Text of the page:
Monday, February 22, 2021

In Grief: When Nobody Seems to Understand

Sometimes all a person wants is an empathetic ear; all he or she needs is to talk it out. Just offering a listening ear and an understanding heart for his or her suffering can be a big comfort.  ~ Roy T. Bennett

A reader writes: Hi! I'm new to this. I lost my father this past fall. The grief and loss that I am feeling is almost unbearable. I am 35 years old. I've been married to my second husband for 2 years. I am at a total loss. My husband doesn't understand nor does he try to. He says that it's something he could get over. He says life goes on. Well, I realize that but it doesn't make it any easier.

I had moved out of state two years ago when I married my husband and it's been hard to know that the last two years of my father's life I was gone. I only saw them on holidays and once in the summers. I just feel so bad. My father was 61 and it has truly broken my heart. I just can't seem to get it together. I loved this man so very much and thought that he was the most amazing person in the world and I feel that I am left here in a world alone even though I have two children. Nobody seems to understand the feelings that I have. I can't seem to go on and everything I do or anyone else does just seems to annoy and aggravate me.

My response: I’m so sorry for your loss, and sorry too that you’re having such a difficult time obtaining some level of understanding from your husband. Unfortunately when we are grieving, we are especially raw and vulnerable, and the insensitivity of those around us can add to the unbearable pain and isolation we may be feeling already. 

I want to offer you a tool that you and others who are reading this may find helpful. In his wonderful book, Life After Loss, author and pastoral counselor Bob Deits offers a sample letter grievers can copy to communicate their grief to others. It’s a simple but effective way to convey to your husband ~ and to anyone else you think may need it ~ what you may be feeling at this sad and difficult time: 

My dear family and friends,

I have experienced a loss that is devastating to me. It will take time, perhaps years, for me to work through the grief I am having because of this loss.

I will cry more than usual for some time. My tears are not a sign of weakness or a lack of hope or faith. They are the symbols of the depth of my loss and the sign that I am recovering.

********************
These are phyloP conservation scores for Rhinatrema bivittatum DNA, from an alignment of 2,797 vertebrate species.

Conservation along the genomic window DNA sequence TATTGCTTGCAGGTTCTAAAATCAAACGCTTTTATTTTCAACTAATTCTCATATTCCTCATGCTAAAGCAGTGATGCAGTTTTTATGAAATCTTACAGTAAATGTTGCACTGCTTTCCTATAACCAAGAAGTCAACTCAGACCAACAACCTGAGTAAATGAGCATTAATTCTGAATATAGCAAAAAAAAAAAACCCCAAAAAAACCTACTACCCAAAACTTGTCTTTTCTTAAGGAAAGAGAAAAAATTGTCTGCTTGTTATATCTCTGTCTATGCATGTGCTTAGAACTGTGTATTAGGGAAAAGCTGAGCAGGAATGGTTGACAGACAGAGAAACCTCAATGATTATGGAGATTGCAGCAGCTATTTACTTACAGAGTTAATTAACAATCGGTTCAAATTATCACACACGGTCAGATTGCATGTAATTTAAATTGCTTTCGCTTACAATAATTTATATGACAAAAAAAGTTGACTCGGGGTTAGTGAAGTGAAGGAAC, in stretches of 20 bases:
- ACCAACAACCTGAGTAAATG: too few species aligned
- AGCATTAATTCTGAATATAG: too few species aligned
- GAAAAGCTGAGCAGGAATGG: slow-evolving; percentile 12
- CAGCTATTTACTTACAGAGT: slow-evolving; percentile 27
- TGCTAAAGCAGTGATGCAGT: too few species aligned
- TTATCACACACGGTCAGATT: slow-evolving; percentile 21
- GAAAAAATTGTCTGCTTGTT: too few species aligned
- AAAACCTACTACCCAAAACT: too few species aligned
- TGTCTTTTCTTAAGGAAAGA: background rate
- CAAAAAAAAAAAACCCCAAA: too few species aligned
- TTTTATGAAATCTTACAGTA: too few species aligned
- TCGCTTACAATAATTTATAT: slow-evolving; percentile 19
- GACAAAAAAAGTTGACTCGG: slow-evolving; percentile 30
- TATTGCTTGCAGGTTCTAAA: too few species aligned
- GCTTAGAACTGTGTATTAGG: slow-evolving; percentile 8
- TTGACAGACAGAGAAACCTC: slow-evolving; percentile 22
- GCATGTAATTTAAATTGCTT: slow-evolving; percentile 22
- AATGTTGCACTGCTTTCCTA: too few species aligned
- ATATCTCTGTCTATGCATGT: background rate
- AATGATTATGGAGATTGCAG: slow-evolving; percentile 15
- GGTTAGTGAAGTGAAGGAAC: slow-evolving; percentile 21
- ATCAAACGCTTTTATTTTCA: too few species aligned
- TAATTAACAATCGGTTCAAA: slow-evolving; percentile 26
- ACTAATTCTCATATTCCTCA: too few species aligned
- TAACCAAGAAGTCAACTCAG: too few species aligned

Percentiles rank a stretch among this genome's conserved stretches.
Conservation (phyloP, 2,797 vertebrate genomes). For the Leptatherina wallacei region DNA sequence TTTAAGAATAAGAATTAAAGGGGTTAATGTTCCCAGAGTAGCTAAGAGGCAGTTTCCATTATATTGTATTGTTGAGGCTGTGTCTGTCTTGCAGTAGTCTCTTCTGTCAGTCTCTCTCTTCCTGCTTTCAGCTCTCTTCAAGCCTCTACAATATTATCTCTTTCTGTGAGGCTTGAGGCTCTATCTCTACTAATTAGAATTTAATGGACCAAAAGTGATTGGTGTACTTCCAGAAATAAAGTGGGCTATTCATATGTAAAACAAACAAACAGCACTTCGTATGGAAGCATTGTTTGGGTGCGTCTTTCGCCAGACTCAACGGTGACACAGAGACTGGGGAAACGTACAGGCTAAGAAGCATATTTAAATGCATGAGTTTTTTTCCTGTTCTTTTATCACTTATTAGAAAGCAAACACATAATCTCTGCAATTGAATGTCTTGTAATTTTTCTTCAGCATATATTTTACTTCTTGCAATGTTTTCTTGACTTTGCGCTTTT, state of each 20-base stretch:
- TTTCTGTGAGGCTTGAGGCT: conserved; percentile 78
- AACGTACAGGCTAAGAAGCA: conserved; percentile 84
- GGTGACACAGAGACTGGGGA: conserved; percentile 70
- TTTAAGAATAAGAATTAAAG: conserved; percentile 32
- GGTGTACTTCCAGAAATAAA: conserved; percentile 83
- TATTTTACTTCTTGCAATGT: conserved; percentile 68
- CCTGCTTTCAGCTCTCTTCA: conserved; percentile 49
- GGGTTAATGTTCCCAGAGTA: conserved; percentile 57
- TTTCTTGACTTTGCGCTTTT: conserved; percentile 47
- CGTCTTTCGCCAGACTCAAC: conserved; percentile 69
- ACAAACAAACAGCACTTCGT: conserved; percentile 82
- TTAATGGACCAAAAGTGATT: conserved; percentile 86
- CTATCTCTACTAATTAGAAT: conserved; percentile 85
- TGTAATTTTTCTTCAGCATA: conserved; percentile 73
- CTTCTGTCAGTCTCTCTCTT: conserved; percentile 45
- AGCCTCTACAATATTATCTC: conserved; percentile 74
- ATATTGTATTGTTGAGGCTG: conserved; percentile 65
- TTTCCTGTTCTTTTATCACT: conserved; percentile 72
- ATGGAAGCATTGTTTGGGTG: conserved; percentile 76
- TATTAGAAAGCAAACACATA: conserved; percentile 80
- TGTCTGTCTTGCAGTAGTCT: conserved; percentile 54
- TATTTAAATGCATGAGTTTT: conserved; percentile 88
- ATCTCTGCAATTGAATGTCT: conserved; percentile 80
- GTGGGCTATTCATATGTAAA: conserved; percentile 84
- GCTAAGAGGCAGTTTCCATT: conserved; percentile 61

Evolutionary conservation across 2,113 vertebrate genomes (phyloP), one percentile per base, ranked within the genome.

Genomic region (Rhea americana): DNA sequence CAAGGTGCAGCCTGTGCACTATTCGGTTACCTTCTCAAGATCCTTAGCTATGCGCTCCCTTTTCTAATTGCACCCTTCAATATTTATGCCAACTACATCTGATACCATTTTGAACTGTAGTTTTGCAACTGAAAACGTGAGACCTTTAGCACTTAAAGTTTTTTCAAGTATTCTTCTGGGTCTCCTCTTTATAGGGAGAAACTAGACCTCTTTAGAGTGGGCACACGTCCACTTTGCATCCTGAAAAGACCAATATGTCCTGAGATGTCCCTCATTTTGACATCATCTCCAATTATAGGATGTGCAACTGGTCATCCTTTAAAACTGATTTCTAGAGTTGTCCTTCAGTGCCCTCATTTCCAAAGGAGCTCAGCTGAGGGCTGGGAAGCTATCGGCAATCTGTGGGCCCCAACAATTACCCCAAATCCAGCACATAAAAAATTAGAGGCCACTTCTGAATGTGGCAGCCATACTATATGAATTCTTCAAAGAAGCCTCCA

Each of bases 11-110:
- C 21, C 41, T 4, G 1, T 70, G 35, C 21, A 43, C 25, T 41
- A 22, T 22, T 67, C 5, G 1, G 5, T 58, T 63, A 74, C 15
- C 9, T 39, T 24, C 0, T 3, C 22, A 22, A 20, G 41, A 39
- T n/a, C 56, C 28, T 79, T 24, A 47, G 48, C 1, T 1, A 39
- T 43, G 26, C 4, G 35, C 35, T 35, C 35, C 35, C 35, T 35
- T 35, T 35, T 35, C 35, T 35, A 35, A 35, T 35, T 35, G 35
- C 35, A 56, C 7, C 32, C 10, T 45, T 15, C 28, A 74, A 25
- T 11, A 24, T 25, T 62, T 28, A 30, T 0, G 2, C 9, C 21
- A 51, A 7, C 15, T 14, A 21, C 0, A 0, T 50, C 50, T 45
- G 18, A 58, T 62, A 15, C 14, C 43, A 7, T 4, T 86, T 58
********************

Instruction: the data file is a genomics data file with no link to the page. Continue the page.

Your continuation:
I may become angry without there seeming to be a reason for it. My emotions are all heightened by the stress of grief. Please be forgiving if I seem irrational at times.

I need your understanding and your presence more than anything else. If you don’t know what to say, just touch me or give me a hug to let me know you care. Please don’t wait for me to call you. I am often too tired to even think of reaching out for the help I need.

Don’t allow me to withdraw from you. I need you more than ever during the next year.

Pray for me only if your prayer is not an order for me to make you feel better. My faith is not an excuse from the process of grief.

If you, by chance, have had an experience of loss that seems anything like mine, please share it with me. You will not make me feel worse. This loss is the worst thing that could happen to me. But, I will get through it and I will live again. I will not always feel as I do now. I will laugh again.

Thank you for caring about me. Your concern is a gift I will always treasure.


 [Source: Things to Tell Non-Grievers, Life After Loss: A Practical Guide to Renewing Your Life after Experiencing Major Loss by Bob Deits, p. 167.] 

I also want to share with you a wonderful piece by Terry Kettering that originally appeared in Bereavement Magazine, and that I later found reprinted in Ann Landers’ Column (Arizona Republic, February 12, 2000):

The Elephant in the Room

There’s an elephant in the room.
It is large and squatting, so it is hard to get around it.
Yet, we squeeze by with, “How are you?” and “I’m fine”. . .
And a thousand other forms of trivial chatter.
We talk about the weather.
We talk about school or work.
We talk about everything else —
except the elephant in the room.
We all know it is there.
We are thinking about the elephant as we talk.
It is constantly on our minds,
For you see, it is a very big elephant.
But we do not talk about the elephant in the room.
Oh, please, say her name.
Oh, please, say ‘Barbara’ again.
Oh, please, let’s talk about the elephant in the room.
For if we talk about her death,
Perhaps we can talk about her life.
Can I say ‘Barbara’ and not have you look away?
For if I cannot, then you are leaving me
Alone . . . in a room . . .
With an elephant.

Finally, I invite you to read one or more of the articles I've listed below, in hopes that they will speak to you in a helpful way. 

Afterword: Thank you so very much for that letter. I copied it and sent it to my sister for my mom. I'm really glad I wrote to you, just to tell someone how I feel. Thanks again.

Your feedback is welcome! Please feel free to leave a comment or a question, or share a tip, a related article or a resource of your own in the Comments section below. If you’d like Grief Healing Blog updates delivered right to your inbox, you’re cordially invited to subscribe to our weekly Grief Healing NewsletterSign up here.


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